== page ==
Illinois clinicians are required to screen women for perinatal depression during and after delivery, per the state’s 2008 Postpartum Mood Disorders and Prevention Act.
Yet a new study finds these assessments may overlook a significant portion of women who are struggling with suicidal thoughts because they showed fewer signs of depression.
“Not all women who report suicidal ideation are going to meet the threshold for depression,” said Karen Tabb, a University of Illinois social work professor and lead author of the study, in a statement.
The study assessed depressive symptoms in 736 low-income women in Urbana-Champaign using a 10-item questionnaire known as the Edinburgh Postnatal Depression Scale; the higher a woman scores on the assessment, the more likely she is to have depression.
Tabb and her colleagues found that 4.6% of women in the study reported suicidal thoughts. Similar studies in the past found rates of 2.7% and 3.8% in samples that included both low- and high-income women.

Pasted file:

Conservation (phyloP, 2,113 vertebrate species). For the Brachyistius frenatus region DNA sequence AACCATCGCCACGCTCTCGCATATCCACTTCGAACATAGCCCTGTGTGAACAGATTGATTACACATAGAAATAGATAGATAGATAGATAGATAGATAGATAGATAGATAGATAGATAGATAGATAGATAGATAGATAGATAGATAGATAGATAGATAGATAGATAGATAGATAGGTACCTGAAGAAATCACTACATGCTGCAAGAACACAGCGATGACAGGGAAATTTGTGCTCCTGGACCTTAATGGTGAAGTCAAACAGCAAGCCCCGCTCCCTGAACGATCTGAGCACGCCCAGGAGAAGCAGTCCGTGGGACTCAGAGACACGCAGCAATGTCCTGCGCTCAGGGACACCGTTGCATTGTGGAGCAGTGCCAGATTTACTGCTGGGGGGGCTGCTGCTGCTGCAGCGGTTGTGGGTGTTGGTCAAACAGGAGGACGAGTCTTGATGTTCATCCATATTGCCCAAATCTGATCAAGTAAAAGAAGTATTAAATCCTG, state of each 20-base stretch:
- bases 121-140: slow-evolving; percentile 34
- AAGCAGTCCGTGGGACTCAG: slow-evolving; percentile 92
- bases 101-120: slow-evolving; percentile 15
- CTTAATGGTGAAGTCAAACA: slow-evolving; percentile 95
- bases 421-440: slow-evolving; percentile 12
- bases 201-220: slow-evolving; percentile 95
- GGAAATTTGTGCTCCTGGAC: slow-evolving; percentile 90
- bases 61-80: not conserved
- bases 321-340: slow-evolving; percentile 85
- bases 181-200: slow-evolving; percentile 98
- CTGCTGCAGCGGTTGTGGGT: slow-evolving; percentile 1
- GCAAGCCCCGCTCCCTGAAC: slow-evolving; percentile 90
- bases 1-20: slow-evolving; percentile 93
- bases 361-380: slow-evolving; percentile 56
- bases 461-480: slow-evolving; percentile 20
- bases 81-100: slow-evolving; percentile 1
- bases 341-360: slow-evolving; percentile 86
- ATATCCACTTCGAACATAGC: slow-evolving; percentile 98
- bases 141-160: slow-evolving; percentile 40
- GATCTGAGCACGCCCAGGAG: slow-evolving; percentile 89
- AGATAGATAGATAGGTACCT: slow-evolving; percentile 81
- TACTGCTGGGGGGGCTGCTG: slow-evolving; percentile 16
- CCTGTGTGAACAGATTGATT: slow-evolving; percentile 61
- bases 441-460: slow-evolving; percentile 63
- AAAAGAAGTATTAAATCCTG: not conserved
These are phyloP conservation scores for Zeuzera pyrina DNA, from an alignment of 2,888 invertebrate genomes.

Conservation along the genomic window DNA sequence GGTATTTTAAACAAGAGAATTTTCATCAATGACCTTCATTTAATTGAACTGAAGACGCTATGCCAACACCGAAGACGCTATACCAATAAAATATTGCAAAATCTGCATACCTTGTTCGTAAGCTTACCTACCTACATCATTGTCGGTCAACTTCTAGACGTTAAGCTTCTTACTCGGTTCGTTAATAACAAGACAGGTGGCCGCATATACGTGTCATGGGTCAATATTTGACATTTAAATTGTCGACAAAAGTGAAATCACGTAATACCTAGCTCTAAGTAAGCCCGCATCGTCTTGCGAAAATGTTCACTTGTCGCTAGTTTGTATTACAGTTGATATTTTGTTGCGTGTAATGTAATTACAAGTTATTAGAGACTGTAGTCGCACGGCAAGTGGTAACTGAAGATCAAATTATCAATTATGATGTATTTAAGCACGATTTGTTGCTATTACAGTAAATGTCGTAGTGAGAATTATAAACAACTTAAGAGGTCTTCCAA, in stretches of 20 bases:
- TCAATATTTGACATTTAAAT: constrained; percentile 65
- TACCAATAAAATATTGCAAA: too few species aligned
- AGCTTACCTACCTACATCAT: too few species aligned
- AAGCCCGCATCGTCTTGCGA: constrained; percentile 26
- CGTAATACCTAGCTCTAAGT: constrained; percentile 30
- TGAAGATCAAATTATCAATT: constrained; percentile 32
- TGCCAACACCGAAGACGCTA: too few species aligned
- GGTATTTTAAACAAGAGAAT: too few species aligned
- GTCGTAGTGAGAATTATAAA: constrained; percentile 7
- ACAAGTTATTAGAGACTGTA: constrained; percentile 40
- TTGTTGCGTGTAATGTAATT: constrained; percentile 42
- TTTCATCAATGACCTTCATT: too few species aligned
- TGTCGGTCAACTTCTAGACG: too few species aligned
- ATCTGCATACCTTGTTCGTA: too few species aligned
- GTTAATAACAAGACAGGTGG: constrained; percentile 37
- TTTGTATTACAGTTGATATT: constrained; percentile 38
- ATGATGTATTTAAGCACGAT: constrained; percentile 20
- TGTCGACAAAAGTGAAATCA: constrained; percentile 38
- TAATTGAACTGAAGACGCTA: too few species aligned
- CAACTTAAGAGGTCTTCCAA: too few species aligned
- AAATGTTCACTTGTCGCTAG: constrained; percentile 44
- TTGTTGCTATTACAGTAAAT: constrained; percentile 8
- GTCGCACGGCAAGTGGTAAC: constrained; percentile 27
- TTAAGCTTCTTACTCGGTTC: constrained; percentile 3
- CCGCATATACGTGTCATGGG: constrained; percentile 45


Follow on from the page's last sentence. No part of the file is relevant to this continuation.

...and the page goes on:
The odds of a woman reporting suicidal thoughts rose by 39% for each 1-point increase in their scores on the assessment, according to researchers. When they adjusted for risk factors such as smoking status, age, education and income, the odds increased by 43% for every 1-point increase.
Yet women with low scores also reported suicidal thoughts. “One would think that having suicidal thoughts would be associated with depression, but for a large proportion of the women in our sample that wasn’t the case,” said Tabb.
Researchers found 35% of women with suicidal thoughts did not have scores on the depression scale that warranted concern. In other words, many women who are struggling with suicidal thoughts could be overlooked by clinicians if they are not assessed for suicidal ideation in addition to depression, according to researchers.
Given that suicidal thoughts are a significant risk factor and often a precursor to suicide attempts, researchers say it’s vital that women receive thorough mental health evaluations during routine clinic visits.
“Based on our findings, we suggest that practitioners should consider using instruments that screen for suicidal ideation as well as for depression to identify women who need mental health referrals and follow-up,” Tabb said.
Tabb and her colleagues are developing a database to track women’s depressive symptoms, adverse birth outcomes, health conditions and known risk factors, such as obesity and smoking. The database will enable researchers to examine the incidence of perinatal depression and suicidality among low-income populations, and measure the strength of risk factors over time.